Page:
Theodore W. Allen spent 30 years researching the primary sources and writing The Invention of the White Race (2 volumes), which provides a historical materialist analysis of racial oppression and the white identity which emerged as a principal form of social control over rebellious laboring class of European and Africans in the pattern setting colonies of Virginia and Maryland in the late 17th early 18th century.Find out more »
Jeffrey B Perry describes Harrison “as the most class conscious of the race radicals and the most race conscious of the class radicals in those years” adding that he is “a key link in the two great trends of the Civil Rights/Black Liberation struggle—the labor and civil rights trend associated associated with A. Philip Randolph and Martin Luther King, Jr. and the race and nationalist trend associated with Marcus Garvey and Malcolm X.”Find out more »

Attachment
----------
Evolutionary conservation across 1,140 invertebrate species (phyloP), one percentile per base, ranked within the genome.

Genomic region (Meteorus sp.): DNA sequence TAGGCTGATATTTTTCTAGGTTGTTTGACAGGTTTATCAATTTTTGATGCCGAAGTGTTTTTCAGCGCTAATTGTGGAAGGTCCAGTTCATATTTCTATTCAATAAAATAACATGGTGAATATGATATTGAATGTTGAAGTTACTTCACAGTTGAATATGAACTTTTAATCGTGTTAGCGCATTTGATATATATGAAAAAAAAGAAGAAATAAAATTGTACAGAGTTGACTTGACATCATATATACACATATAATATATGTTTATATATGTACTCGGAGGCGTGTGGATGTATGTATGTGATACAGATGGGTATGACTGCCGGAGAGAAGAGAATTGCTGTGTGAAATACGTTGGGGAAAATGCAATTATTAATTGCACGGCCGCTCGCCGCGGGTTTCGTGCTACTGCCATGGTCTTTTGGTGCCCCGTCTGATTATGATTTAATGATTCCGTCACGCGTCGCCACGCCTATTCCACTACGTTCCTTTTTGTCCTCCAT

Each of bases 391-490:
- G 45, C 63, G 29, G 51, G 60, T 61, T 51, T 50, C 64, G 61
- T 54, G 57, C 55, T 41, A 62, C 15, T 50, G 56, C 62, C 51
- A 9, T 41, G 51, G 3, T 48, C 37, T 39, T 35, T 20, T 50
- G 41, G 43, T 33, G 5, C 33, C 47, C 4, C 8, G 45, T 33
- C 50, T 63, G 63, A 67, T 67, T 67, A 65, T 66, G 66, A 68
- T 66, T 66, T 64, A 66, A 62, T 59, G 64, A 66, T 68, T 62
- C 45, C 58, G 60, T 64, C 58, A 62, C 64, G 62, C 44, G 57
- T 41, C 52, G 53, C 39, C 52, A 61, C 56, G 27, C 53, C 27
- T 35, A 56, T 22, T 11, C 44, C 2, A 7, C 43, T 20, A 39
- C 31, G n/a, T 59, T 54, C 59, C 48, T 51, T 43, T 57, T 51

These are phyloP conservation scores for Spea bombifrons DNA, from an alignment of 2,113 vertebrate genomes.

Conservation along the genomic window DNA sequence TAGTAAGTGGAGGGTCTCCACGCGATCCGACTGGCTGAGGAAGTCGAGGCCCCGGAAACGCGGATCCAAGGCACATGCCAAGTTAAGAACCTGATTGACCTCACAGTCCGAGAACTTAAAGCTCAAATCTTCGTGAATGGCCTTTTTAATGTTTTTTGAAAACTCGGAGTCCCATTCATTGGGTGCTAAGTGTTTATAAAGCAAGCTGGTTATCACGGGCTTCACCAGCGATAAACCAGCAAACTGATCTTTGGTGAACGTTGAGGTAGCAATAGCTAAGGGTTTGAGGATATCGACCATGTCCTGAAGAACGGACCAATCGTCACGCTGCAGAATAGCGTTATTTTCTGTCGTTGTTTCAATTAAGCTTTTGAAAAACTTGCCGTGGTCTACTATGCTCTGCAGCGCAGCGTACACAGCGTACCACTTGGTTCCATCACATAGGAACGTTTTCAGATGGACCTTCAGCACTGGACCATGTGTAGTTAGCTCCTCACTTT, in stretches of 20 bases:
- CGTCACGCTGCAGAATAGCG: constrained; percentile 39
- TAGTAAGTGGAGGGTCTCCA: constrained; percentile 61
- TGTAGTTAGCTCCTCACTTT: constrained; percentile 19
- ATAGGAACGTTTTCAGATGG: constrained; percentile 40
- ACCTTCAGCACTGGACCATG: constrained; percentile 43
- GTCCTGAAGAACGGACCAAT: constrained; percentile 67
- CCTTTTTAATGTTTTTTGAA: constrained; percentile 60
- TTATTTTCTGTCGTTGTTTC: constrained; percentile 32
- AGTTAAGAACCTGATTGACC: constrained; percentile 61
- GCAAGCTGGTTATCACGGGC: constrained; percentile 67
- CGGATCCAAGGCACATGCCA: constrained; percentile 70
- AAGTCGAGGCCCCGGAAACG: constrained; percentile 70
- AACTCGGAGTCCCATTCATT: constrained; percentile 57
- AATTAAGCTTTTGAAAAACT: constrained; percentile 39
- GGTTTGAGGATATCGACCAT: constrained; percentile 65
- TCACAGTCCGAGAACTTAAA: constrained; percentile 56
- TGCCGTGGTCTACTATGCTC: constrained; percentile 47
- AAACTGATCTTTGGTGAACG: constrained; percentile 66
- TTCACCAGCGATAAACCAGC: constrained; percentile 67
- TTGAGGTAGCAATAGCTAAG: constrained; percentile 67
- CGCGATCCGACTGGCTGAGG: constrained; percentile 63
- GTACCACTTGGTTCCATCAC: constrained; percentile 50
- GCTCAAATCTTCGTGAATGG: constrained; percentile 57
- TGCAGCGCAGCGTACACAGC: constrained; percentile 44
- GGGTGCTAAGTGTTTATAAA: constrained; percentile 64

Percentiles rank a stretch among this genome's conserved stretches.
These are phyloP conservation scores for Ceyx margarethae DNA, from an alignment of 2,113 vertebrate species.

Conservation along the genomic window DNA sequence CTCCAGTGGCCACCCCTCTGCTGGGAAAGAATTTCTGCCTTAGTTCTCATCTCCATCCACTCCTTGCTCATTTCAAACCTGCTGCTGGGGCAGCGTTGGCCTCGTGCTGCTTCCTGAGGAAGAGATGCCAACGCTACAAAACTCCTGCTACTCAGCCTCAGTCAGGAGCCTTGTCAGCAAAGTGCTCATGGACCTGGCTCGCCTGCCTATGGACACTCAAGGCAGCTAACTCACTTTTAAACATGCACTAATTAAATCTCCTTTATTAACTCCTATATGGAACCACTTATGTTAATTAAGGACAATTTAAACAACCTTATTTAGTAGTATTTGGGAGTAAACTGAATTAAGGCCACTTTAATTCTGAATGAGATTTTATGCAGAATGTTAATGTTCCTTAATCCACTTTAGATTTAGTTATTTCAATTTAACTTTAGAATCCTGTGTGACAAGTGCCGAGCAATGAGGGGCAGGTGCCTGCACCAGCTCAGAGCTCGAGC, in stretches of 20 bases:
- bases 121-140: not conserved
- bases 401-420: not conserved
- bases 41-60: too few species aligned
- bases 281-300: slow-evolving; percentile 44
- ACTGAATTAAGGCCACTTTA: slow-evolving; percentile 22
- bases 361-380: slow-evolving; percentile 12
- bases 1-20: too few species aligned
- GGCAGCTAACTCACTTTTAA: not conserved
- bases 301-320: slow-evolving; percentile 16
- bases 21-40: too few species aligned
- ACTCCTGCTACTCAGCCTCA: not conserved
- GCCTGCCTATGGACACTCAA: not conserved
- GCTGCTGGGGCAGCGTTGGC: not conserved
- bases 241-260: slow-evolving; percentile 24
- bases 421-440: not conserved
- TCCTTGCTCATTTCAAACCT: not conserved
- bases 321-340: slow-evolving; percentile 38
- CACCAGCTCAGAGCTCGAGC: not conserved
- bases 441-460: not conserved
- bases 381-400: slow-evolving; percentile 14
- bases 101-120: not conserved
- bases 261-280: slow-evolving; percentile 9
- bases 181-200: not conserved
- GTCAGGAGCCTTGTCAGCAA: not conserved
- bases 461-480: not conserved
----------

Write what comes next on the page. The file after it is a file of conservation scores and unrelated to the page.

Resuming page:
Under the crushing weight of the siege of Gaza, Laila and Nasser are members of the Palestinian resistance fighting desperately to free their people. Together, they learn of a plan to unite the disparate Palestinian factions and break Israel’s siege. Unknown to them, Ari, a brilliant Israeli spy, has decided that his conscience can no longer allow him to participate in the starvation of Gaza. A double agent whose every move is under mounting suspicion, Ari reaches out to the American contractors who trained him with a secret plan. As they all struggle to break the siege, they face the wrath of the Israeli military machine.Find out more »
Susanne Soederberg argues that historical and geographical configurations of monetized governance, including landlords, employers and inter-scalar state practices, have served to reproduce urban displacements and obfuscate their gendered, class and racialized underpinnings. The outcome is the everyday facilitation and normalization of urban poverty and social marginalization on one side, and capital accumulation on the other.Find out more »